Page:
AU gives Sudans 6 weeks to resolve dispute

2012-10-25 14:08


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Addis Ababa - The African Union Security Council has given Sudan and South Sudan six weeks to reach a deal on the flashpoint state Abyei, officials said on Wednesday.

"Council requests the two parties to engage each other... seeking to reach consensus on the final status of the Abyei area within the period of six weeks from [today]," the AU Peace and Security Commissioner Ramtane Lamamra told reporters.

The AU also gave Sudan and South Sudan two weeks to come to an agreement on five other disputed border areas, Lamamra added.

"Council calls on the parties... to reach agreement within two weeks on the process of the negotiations for the resolution for the five disputed areas," he said.

The two former civil war foes failed to reach a deal on Abyei and other contested border regions following marathon talks between the presidents of Sudan and South Sudan in September, though both sides penned agreements on oil and establishing a secure buffer zone along the disputed border.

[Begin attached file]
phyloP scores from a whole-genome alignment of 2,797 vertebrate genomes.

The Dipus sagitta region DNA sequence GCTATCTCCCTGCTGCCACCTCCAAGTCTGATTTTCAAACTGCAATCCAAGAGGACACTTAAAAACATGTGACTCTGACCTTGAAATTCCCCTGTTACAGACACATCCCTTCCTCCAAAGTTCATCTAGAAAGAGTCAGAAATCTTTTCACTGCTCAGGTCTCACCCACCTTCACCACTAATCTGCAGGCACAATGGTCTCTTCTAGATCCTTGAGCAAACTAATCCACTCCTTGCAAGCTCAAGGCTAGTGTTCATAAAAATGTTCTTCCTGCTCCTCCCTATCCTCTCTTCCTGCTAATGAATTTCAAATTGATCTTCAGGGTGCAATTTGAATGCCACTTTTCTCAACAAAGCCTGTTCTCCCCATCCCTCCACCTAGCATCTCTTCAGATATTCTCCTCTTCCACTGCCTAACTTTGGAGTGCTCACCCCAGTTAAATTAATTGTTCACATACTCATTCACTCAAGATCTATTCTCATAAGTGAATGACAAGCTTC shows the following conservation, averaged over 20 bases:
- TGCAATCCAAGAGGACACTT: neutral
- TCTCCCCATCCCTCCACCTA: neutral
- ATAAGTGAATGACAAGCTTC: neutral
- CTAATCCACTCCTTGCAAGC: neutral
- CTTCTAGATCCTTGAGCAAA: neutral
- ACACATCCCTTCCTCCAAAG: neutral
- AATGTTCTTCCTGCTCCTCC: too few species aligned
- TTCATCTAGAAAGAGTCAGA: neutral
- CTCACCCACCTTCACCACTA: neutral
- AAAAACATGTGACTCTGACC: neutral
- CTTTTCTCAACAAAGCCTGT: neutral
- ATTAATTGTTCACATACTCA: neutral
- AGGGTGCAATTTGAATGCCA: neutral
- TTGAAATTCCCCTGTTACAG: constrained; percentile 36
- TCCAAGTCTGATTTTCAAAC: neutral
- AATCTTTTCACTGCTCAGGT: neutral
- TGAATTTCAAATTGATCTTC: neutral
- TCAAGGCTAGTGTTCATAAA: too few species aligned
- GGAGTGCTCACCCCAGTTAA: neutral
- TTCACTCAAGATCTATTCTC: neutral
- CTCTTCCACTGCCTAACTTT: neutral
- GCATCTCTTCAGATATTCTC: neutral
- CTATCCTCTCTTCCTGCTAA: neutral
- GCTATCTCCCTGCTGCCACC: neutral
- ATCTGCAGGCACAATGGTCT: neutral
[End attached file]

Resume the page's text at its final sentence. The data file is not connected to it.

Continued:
Lamamra commended the progress made in the latest round of talks, but urged both sides to come to a speedy solution of outstanding issues. He did not say what consequences the two sides could face if no deal is reached in the time frame set out and instead said he remained hopeful a solution could be found.


"It should be enough for the conclusion of these important matters," he said.

Talks between Sudan and South Sudan have been ongoing since Juba gained independence in July 2011. This year the two countries came close to an all-out war, prompting the United Nations to set a deadline for both sides to reach a comprehensive deal on outstanding issues.

The disputed border remains a major sticking point in the talks, as violence has erupted sporadically in several flashpoint states. Both sides accuse the other of supporting rebel groups of waging attacks.

The AU has called on Sudan to negotiate with one of the principle rebel groups, the Southern People’s Liberation Movement-North (SPLMN), and on Wednesday condemned Khartoum for not moving ahead with peace talks.

"Council expresses profound regret that the government of Sudan and the SPLM-North have failed to convene direct negotiations and calls on them immediately to do so," he said.

The AU security council met at the ministerial level on Wednesday, where the ongoing crisis in northern Mali was also discussed.

Read more on:    au  |  sudan  |  south sudan  |  east africa


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